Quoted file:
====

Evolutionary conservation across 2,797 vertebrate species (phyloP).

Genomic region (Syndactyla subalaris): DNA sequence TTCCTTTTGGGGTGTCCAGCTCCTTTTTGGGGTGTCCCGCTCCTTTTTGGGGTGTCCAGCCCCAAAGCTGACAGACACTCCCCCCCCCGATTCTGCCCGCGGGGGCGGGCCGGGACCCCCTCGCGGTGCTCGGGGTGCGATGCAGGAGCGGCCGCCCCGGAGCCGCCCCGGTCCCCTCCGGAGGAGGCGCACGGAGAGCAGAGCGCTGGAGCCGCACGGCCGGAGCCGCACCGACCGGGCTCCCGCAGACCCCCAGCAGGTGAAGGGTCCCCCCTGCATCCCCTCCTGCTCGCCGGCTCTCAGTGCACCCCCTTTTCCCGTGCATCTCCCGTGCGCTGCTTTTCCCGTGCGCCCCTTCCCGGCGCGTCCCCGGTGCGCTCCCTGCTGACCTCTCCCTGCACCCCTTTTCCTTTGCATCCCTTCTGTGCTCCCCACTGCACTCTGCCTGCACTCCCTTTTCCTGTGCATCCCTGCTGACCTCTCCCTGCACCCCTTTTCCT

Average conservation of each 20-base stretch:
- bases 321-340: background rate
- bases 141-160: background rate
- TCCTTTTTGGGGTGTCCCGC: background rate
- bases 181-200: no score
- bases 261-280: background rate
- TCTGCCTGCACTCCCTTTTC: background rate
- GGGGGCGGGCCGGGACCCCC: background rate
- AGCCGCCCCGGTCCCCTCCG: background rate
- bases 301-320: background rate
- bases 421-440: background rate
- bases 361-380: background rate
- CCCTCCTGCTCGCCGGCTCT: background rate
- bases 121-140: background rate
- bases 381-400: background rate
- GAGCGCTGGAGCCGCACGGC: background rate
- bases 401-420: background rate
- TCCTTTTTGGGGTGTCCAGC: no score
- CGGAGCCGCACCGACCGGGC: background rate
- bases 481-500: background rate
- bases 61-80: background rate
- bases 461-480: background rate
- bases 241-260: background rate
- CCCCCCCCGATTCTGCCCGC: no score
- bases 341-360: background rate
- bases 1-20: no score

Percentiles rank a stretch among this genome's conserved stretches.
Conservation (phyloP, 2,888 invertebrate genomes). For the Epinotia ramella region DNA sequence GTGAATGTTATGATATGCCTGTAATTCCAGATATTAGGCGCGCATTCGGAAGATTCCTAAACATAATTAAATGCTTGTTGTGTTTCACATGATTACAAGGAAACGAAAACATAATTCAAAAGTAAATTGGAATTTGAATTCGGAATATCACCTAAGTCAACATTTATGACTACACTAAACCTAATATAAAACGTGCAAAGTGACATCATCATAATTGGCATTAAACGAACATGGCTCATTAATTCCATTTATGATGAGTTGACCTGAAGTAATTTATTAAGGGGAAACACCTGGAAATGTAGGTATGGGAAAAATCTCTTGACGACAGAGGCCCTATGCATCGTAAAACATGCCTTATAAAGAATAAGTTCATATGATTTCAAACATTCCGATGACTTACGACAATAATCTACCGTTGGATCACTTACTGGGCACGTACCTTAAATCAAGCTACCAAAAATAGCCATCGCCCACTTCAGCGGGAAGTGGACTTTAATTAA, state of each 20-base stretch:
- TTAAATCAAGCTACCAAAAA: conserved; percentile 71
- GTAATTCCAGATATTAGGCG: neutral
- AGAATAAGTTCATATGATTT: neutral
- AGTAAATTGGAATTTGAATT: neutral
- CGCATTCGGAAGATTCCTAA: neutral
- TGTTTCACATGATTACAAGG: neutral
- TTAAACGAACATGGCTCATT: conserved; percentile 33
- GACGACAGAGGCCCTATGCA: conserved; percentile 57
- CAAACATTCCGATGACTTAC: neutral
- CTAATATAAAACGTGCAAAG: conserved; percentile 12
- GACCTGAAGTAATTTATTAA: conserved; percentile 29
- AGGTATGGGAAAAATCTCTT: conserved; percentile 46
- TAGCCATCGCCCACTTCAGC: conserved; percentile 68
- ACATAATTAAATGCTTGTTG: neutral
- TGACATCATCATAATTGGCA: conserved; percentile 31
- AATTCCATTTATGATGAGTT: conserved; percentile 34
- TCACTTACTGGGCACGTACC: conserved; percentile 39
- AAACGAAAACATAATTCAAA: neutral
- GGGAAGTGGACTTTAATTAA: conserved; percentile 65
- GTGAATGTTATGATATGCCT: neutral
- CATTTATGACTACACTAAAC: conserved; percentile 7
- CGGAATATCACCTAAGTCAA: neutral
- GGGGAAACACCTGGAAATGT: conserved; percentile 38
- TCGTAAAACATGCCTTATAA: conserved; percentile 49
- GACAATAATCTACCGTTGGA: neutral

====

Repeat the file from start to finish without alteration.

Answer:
Evolutionary conservation across 2,797 vertebrate species (phyloP).

Genomic region (Syndactyla subalaris): DNA sequence TTCCTTTTGGGGTGTCCAGCTCCTTTTTGGGGTGTCCCGCTCCTTTTTGGGGTGTCCAGCCCCAAAGCTGACAGACACTCCCCCCCCCGATTCTGCCCGCGGGGGCGGGCCGGGACCCCCTCGCGGTGCTCGGGGTGCGATGCAGGAGCGGCCGCCCCGGAGCCGCCCCGGTCCCCTCCGGAGGAGGCGCACGGAGAGCAGAGCGCTGGAGCCGCACGGCCGGAGCCGCACCGACCGGGCTCCCGCAGACCCCCAGCAGGTGAAGGGTCCCCCCTGCATCCCCTCCTGCTCGCCGGCTCTCAGTGCACCCCCTTTTCCCGTGCATCTCCCGTGCGCTGCTTTTCCCGTGCGCCCCTTCCCGGCGCGTCCCCGGTGCGCTCCCTGCTGACCTCTCCCTGCACCCCTTTTCCTTTGCATCCCTTCTGTGCTCCCCACTGCACTCTGCCTGCACTCCCTTTTCCTGTGCATCCCTGCTGACCTCTCCCTGCACCCCTTTTCCT

Average conservation of each 20-base stretch:
- bases 321-340: background rate
- bases 141-160: background rate
- TCCTTTTTGGGGTGTCCCGC: background rate
- bases 181-200: no score
- bases 261-280: background rate
- TCTGCCTGCACTCCCTTTTC: background rate
- GGGGGCGGGCCGGGACCCCC: background rate
- AGCCGCCCCGGTCCCCTCCG: background rate
- bases 301-320: background rate
- bases 421-440: background rate
- bases 361-380: background rate
- CCCTCCTGCTCGCCGGCTCT: background rate
- bases 121-140: background rate
- bases 381-400: background rate
- GAGCGCTGGAGCCGCACGGC: background rate
- bases 401-420: background rate
- TCCTTTTTGGGGTGTCCAGC: no score
- CGGAGCCGCACCGACCGGGC: background rate
- bases 481-500: background rate
- bases 61-80: background rate
- bases 461-480: background rate
- bases 241-260: background rate
- CCCCCCCCGATTCTGCCCGC: no score
- bases 341-360: background rate
- bases 1-20: no score

Percentiles rank a stretch among this genome's conserved stretches.
Conservation (phyloP, 2,888 invertebrate genomes). For the Epinotia ramella region DNA sequence GTGAATGTTATGATATGCCTGTAATTCCAGATATTAGGCGCGCATTCGGAAGATTCCTAAACATAATTAAATGCTTGTTGTGTTTCACATGATTACAAGGAAACGAAAACATAATTCAAAAGTAAATTGGAATTTGAATTCGGAATATCACCTAAGTCAACATTTATGACTACACTAAACCTAATATAAAACGTGCAAAGTGACATCATCATAATTGGCATTAAACGAACATGGCTCATTAATTCCATTTATGATGAGTTGACCTGAAGTAATTTATTAAGGGGAAACACCTGGAAATGTAGGTATGGGAAAAATCTCTTGACGACAGAGGCCCTATGCATCGTAAAACATGCCTTATAAAGAATAAGTTCATATGATTTCAAACATTCCGATGACTTACGACAATAATCTACCGTTGGATCACTTACTGGGCACGTACCTTAAATCAAGCTACCAAAAATAGCCATCGCCCACTTCAGCGGGAAGTGGACTTTAATTAA, state of each 20-base stretch:
- TTAAATCAAGCTACCAAAAA: conserved; percentile 71
- GTAATTCCAGATATTAGGCG: neutral
- AGAATAAGTTCATATGATTT: neutral
- AGTAAATTGGAATTTGAATT: neutral
- CGCATTCGGAAGATTCCTAA: neutral
- TGTTTCACATGATTACAAGG: neutral
- TTAAACGAACATGGCTCATT: conserved; percentile 33
- GACGACAGAGGCCCTATGCA: conserved; percentile 57
- CAAACATTCCGATGACTTAC: neutral
- CTAATATAAAACGTGCAAAG: conserved; percentile 12
- GACCTGAAGTAATTTATTAA: conserved; percentile 29
- AGGTATGGGAAAAATCTCTT: conserved; percentile 46
- TAGCCATCGCCCACTTCAGC: conserved; percentile 68
- ACATAATTAAATGCTTGTTG: neutral
- TGACATCATCATAATTGGCA: conserved; percentile 31
- AATTCCATTTATGATGAGTT: conserved; percentile 34
- TCACTTACTGGGCACGTACC: conserved; percentile 39
- AAACGAAAACATAATTCAAA: neutral
- GGGAAGTGGACTTTAATTAA: conserved; percentile 65
- GTGAATGTTATGATATGCCT: neutral
- CATTTATGACTACACTAAAC: conserved; percentile 7
- CGGAATATCACCTAAGTCAA: neutral
- GGGGAAACACCTGGAAATGT: conserved; percentile 38
- TCGTAAAACATGCCTTATAA: conserved; percentile 49
- GACAATAATCTACCGTTGGA: neutral